When should you not sell photographs on disc?

Nov 21, 2008 | Business, Wedding | 21 comments

In response to the thoughts and discussions raised by my previous post on selling pictures on disc I thought I’d have a go at establishing the tipping point for the sell / don’t sell argument.

Bamboo at Westonburt Arboretum gave me just the 'film set' I needed to capture this study

Bamboo at Westonburt Arboretum in Gloucestershire gave me just the 'film set' needed for this demure portrait of one of my favourite clients. Taken at f/4 on my 70-200mm lens.

For the vast majority of social photographers who have clients that limit their order based on a predetermined budget or other cost factors selling pictures on disc can be very lucrative as it is surely the most profitable product they have to offer. An example: A portrait client that sets an upper spend limit of £1000 on products from their one hour shoot session that buys a set of pictures on disc would give the photographer in excess of £999 of direct profit (before fixed overheads). If however the client had more money to spend and could choose the items they wanted without the need to count the cost, it would be prudent for the photographer to sell multiple products like frames, canvases and albums. Some photographers I know regularly exceed £10,000 in orders from single portrait sessions. They could never do this if they offered pictures on disc. In fact one London photographer friend of mine earned over £18,000 from one portrait session last month alone.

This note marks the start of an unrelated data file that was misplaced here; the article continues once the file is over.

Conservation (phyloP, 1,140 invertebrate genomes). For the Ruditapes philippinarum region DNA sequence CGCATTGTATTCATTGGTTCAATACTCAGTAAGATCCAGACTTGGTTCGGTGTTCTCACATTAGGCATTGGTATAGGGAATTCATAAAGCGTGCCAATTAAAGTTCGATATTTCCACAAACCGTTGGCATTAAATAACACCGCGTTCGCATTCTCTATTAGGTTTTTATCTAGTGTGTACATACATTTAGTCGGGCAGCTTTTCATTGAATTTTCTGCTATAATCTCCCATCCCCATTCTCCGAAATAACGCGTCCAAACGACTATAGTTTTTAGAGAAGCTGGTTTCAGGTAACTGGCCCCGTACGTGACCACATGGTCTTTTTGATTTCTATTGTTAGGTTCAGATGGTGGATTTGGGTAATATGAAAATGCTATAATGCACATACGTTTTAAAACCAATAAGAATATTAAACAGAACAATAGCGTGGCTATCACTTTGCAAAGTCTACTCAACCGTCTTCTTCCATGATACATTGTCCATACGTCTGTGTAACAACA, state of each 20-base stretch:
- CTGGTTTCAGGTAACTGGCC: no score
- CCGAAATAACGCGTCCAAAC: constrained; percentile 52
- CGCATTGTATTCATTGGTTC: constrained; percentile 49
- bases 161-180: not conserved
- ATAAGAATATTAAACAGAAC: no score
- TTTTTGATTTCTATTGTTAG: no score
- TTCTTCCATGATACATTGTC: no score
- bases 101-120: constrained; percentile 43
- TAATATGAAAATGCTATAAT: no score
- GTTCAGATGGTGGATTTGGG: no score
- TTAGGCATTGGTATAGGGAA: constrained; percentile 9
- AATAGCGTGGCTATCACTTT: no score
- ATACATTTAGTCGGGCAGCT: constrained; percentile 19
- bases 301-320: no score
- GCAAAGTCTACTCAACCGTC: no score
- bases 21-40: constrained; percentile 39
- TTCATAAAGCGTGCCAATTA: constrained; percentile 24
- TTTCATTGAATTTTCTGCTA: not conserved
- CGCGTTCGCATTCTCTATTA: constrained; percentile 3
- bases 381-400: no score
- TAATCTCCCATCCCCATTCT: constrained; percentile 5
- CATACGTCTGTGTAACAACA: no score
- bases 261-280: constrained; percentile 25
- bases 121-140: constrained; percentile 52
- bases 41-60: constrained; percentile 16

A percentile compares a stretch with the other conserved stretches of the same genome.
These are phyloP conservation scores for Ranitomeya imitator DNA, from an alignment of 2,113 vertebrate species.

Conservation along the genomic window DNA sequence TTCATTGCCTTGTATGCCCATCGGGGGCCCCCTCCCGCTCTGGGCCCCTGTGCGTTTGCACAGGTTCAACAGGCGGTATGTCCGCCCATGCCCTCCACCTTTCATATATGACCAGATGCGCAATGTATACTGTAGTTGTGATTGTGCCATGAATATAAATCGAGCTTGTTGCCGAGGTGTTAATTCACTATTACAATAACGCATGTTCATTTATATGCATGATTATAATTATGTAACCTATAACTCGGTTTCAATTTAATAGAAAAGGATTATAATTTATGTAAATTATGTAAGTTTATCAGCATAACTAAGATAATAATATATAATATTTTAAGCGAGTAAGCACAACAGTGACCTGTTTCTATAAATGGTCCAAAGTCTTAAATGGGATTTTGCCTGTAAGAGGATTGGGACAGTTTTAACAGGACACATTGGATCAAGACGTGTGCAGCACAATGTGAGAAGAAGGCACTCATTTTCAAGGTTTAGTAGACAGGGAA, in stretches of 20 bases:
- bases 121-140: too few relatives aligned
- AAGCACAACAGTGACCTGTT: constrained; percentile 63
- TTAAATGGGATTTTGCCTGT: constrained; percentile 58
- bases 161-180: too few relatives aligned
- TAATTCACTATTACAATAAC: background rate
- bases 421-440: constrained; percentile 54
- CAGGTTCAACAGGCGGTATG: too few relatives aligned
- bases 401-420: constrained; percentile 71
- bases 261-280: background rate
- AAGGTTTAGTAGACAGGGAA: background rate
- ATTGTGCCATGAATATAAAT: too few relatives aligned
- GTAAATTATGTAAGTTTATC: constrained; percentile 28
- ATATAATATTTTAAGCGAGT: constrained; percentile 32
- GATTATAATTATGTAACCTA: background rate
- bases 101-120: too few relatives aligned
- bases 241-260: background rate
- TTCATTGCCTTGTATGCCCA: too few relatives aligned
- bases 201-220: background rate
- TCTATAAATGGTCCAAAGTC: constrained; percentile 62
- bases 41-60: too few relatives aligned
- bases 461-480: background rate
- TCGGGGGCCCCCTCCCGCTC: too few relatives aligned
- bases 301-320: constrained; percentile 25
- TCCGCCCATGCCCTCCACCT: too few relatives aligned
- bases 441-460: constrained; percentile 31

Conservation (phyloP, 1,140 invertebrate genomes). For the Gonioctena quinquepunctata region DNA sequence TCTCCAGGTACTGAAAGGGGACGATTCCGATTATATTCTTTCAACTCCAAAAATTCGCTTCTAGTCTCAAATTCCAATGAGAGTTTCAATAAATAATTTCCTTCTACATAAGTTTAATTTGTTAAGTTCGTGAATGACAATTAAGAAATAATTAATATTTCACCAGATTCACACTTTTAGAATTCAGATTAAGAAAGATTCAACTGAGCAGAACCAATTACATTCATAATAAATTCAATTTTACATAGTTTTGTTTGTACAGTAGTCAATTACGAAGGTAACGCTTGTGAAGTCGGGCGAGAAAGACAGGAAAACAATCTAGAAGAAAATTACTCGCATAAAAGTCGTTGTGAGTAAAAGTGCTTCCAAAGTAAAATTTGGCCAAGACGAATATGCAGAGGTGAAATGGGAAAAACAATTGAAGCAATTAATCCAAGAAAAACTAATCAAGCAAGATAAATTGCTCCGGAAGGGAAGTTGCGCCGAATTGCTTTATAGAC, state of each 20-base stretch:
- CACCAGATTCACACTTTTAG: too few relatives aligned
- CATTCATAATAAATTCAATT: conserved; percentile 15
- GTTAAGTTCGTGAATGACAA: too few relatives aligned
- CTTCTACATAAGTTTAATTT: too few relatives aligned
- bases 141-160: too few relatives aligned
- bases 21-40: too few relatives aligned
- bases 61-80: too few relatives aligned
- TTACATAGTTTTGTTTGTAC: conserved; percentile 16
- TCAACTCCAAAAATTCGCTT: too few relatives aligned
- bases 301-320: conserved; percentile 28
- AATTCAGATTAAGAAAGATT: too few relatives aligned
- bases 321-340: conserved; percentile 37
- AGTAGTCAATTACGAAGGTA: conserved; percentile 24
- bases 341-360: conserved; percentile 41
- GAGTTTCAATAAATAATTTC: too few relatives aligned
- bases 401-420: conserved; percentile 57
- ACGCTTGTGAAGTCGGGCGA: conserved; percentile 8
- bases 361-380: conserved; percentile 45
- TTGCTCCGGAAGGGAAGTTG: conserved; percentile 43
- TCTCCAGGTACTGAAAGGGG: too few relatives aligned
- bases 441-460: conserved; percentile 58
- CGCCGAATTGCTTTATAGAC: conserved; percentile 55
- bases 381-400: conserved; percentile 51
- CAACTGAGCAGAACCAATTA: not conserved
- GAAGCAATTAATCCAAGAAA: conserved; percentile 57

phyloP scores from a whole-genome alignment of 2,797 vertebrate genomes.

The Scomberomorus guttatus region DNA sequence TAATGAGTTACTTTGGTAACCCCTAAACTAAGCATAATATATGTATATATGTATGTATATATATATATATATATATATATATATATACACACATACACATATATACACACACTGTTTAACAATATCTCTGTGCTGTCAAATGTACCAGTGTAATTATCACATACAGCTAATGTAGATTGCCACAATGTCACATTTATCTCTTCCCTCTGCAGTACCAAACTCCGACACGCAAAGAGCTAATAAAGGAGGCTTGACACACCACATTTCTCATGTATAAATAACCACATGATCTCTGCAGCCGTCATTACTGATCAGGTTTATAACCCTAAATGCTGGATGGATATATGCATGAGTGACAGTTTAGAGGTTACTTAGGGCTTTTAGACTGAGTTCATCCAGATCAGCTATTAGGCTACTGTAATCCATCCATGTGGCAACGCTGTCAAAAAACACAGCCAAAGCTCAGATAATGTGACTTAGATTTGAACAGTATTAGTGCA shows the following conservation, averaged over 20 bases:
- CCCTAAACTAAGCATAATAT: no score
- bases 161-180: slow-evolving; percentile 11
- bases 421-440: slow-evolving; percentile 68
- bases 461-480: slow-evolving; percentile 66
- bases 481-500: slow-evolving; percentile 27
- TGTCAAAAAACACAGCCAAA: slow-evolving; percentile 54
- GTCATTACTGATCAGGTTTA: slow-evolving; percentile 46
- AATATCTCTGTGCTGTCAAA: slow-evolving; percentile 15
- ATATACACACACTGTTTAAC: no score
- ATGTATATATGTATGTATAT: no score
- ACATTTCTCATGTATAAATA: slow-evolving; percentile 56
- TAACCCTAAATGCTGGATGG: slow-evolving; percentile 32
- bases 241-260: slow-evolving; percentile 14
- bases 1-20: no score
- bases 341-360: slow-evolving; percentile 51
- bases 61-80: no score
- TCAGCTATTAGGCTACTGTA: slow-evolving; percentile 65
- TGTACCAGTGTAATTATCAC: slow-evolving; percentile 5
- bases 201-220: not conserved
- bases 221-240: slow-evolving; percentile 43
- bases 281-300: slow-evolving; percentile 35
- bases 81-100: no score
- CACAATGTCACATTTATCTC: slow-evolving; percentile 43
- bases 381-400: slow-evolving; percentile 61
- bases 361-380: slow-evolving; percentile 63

I love the interaction between the star and the maple leaves. Sometimes the most beautiful pictures have a calmness and a sence of peace about them

I love the interaction between the star and the maple leaves. Sometimes the most beautiful pictures I take of children have a calmness and a sense of peace about them.

Here are my guidelines:

A) Photographers with budget conscious clients: By offering pictures on disc you may well be capping your income but you will be giving your clients what they want. By not offering pictures on disc you may well find it increasingly hard to get clients and a high percentage of your client spend will go to album, print and frame manufacturers.

B) Photographers with a unique image style and products who do not have to compete on price: These photographers attract the big money, their prints are often considered investments and their clients are fiercely loyal. For these photographers the print quality is king in maintaining the brand integrity. Giclee printing, alternative processes and individually signed photographs ensure that each image commands a high price. There is no logical reason for these photographers to sell their images on disc. They run many risks by doing so.

This high viewpoint combined with a lack of eye contact makes this image more graphic

This high viewpoint combined with a lack of eye contact makes this image more graphic and contrasts well with the intensity of the above image in the set.